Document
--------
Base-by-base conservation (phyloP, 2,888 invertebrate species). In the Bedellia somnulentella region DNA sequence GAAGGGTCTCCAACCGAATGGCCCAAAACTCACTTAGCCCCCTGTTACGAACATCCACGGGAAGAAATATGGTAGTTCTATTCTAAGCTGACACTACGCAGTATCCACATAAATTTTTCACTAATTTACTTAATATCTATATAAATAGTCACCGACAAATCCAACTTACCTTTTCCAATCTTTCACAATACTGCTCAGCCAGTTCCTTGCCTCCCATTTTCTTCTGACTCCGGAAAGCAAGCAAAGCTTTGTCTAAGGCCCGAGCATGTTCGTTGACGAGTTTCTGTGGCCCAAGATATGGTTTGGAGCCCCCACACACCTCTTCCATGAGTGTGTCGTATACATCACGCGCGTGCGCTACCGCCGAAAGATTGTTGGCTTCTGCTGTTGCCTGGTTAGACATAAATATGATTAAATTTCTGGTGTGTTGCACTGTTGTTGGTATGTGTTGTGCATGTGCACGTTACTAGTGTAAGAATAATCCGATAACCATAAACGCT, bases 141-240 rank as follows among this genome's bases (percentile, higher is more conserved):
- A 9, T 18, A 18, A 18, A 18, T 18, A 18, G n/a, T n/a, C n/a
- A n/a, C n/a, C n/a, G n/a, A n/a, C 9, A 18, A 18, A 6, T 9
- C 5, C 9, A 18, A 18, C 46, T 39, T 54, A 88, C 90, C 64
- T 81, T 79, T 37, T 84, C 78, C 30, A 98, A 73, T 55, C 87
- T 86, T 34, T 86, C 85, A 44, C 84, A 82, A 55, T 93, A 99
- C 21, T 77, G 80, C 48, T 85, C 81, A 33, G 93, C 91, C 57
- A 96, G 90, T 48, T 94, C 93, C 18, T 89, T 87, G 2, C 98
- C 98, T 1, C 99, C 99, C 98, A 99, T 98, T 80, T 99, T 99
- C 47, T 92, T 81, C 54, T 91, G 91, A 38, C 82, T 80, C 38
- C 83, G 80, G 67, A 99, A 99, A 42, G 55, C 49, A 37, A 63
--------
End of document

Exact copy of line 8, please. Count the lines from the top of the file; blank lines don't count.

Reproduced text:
- A 96, G 90, T 48, T 94, C 93, C 18, T 89, T 87, G 2, C 98